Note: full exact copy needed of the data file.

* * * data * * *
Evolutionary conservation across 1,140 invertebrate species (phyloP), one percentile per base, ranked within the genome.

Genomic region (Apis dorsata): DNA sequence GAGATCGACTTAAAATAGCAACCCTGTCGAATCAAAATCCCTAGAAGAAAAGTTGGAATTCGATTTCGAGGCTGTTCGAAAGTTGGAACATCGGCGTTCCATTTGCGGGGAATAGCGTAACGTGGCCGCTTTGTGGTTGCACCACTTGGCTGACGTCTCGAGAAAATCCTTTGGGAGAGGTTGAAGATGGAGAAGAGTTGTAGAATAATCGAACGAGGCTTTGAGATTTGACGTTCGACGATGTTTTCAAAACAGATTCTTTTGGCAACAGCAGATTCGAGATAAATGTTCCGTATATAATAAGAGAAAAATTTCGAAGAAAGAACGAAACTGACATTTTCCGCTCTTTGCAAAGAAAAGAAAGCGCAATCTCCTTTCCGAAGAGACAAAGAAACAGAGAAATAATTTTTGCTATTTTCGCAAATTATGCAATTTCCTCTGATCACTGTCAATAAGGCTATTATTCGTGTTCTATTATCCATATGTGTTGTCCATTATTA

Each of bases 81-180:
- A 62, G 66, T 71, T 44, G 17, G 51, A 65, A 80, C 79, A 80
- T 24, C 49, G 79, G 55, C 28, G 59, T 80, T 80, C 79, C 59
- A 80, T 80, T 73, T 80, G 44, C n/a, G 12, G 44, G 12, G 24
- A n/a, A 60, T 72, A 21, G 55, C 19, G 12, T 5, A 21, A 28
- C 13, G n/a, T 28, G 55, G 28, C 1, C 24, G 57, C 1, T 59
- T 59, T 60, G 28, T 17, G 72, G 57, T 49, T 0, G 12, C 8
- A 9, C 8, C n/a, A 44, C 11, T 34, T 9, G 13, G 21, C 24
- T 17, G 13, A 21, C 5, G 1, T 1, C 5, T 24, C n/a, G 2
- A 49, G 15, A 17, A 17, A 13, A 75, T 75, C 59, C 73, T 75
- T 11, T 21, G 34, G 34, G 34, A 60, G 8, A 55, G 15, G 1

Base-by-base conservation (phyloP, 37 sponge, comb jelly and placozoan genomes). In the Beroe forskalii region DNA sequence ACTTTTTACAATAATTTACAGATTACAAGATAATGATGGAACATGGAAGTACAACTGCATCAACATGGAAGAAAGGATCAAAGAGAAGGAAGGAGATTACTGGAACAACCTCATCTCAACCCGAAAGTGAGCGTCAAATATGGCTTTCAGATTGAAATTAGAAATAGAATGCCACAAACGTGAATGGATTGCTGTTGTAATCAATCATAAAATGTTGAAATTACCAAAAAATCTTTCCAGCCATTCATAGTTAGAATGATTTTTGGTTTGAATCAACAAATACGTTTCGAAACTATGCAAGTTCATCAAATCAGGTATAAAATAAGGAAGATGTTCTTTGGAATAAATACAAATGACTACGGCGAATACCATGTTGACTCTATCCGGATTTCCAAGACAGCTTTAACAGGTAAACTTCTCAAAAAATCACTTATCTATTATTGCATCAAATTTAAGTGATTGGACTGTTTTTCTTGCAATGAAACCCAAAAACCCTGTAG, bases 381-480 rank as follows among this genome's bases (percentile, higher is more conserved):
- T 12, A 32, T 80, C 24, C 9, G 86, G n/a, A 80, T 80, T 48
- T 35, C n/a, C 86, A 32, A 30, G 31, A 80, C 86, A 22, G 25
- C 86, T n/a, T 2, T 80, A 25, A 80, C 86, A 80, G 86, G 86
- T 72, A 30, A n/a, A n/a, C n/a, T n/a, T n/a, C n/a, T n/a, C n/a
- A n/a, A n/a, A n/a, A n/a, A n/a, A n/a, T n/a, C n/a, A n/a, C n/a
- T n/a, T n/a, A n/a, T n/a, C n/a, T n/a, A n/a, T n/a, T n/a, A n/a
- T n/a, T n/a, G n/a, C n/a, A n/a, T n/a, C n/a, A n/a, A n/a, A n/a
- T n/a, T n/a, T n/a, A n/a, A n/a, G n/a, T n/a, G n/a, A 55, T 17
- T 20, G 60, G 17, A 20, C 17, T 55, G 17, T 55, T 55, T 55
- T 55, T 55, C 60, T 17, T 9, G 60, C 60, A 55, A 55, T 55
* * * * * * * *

Evolutionary conservation across 1,140 invertebrate species (phyloP), one percentile per base, ranked within the genome.

Genomic region (Apis dorsata): DNA sequence GAGATCGACTTAAAATAGCAACCCTGTCGAATCAAAATCCCTAGAAGAAAAGTTGGAATTCGATTTCGAGGCTGTTCGAAAGTTGGAACATCGGCGTTCCATTTGCGGGGAATAGCGTAACGTGGCCGCTTTGTGGTTGCACCACTTGGCTGACGTCTCGAGAAAATCCTTTGGGAGAGGTTGAAGATGGAGAAGAGTTGTAGAATAATCGAACGAGGCTTTGAGATTTGACGTTCGACGATGTTTTCAAAACAGATTCTTTTGGCAACAGCAGATTCGAGATAAATGTTCCGTATATAATAAGAGAAAAATTTCGAAGAAAGAACGAAACTGACATTTTCCGCTCTTTGCAAAGAAAAGAAAGCGCAATCTCCTTTCCGAAGAGACAAAGAAACAGAGAAATAATTTTTGCTATTTTCGCAAATTATGCAATTTCCTCTGATCACTGTCAATAAGGCTATTATTCGTGTTCTATTATCCATATGTGTTGTCCATTATTA

Each of bases 81-180:
- A 62, G 66, T 71, T 44, G 17, G 51, A 65, A 80, C 79, A 80
- T 24, C 49, G 79, G 55, C 28, G 59, T 80, T 80, C 79, C 59
- A 80, T 80, T 73, T 80, G 44, C n/a, G 12, G 44, G 12, G 24
- A n/a, A 60, T 72, A 21, G 55, C 19, G 12, T 5, A 21, A 28
- C 13, G n/a, T 28, G 55, G 28, C 1, C 24, G 57, C 1, T 59
- T 59, T 60, G 28, T 17, G 72, G 57, T 49, T 0, G 12, C 8
- A 9, C 8, C n/a, A 44, C 11, T 34, T 9, G 13, G 21, C 24
- T 17, G 13, A 21, C 5, G 1, T 1, C 5, T 24, C n/a, G 2
- A 49, G 15, A 17, A 17, A 13, A 75, T 75, C 59, C 73, T 75
- T 11, T 21, G 34, G 34, G 34, A 60, G 8, A 55, G 15, G 1

Base-by-base conservation (phyloP, 37 sponge, comb jelly and placozoan genomes). In the Beroe forskalii region DNA sequence ACTTTTTACAATAATTTACAGATTACAAGATAATGATGGAACATGGAAGTACAACTGCATCAACATGGAAGAAAGGATCAAAGAGAAGGAAGGAGATTACTGGAACAACCTCATCTCAACCCGAAAGTGAGCGTCAAATATGGCTTTCAGATTGAAATTAGAAATAGAATGCCACAAACGTGAATGGATTGCTGTTGTAATCAATCATAAAATGTTGAAATTACCAAAAAATCTTTCCAGCCATTCATAGTTAGAATGATTTTTGGTTTGAATCAACAAATACGTTTCGAAACTATGCAAGTTCATCAAATCAGGTATAAAATAAGGAAGATGTTCTTTGGAATAAATACAAATGACTACGGCGAATACCATGTTGACTCTATCCGGATTTCCAAGACAGCTTTAACAGGTAAACTTCTCAAAAAATCACTTATCTATTATTGCATCAAATTTAAGTGATTGGACTGTTTTTCTTGCAATGAAACCCAAAAACCCTGTAG, bases 381-480 rank as follows among this genome's bases (percentile, higher is more conserved):
- T 12, A 32, T 80, C 24, C 9, G 86, G n/a, A 80, T 80, T 48
- T 35, C n/a, C 86, A 32, A 30, G 31, A 80, C 86, A 22, G 25
- C 86, T n/a, T 2, T 80, A 25, A 80, C 86, A 80, G 86, G 86
- T 72, A 30, A n/a, A n/a, C n/a, T n/a, T n/a, C n/a, T n/a, C n/a
- A n/a, A n/a, A n/a, A n/a, A n/a, A n/a, T n/a, C n/a, A n/a, C n/a
- T n/a, T n/a, A n/a, T n/a, C n/a, T n/a, A n/a, T n/a, T n/a, A n/a
- T n/a, T n/a, G n/a, C n/a, A n/a, T n/a, C n/a, A n/a, A n/a, A n/a
- T n/a, T n/a, T n/a, A n/a, A n/a, G n/a, T n/a, G n/a, A 55, T 17
- T 20, G 60, G 17, A 20, C 17, T 55, G 17, T 55, T 55, T 55
- T 55, T 55, C 60, T 17, T 9, G 60, C 60, A 55, A 55, T 55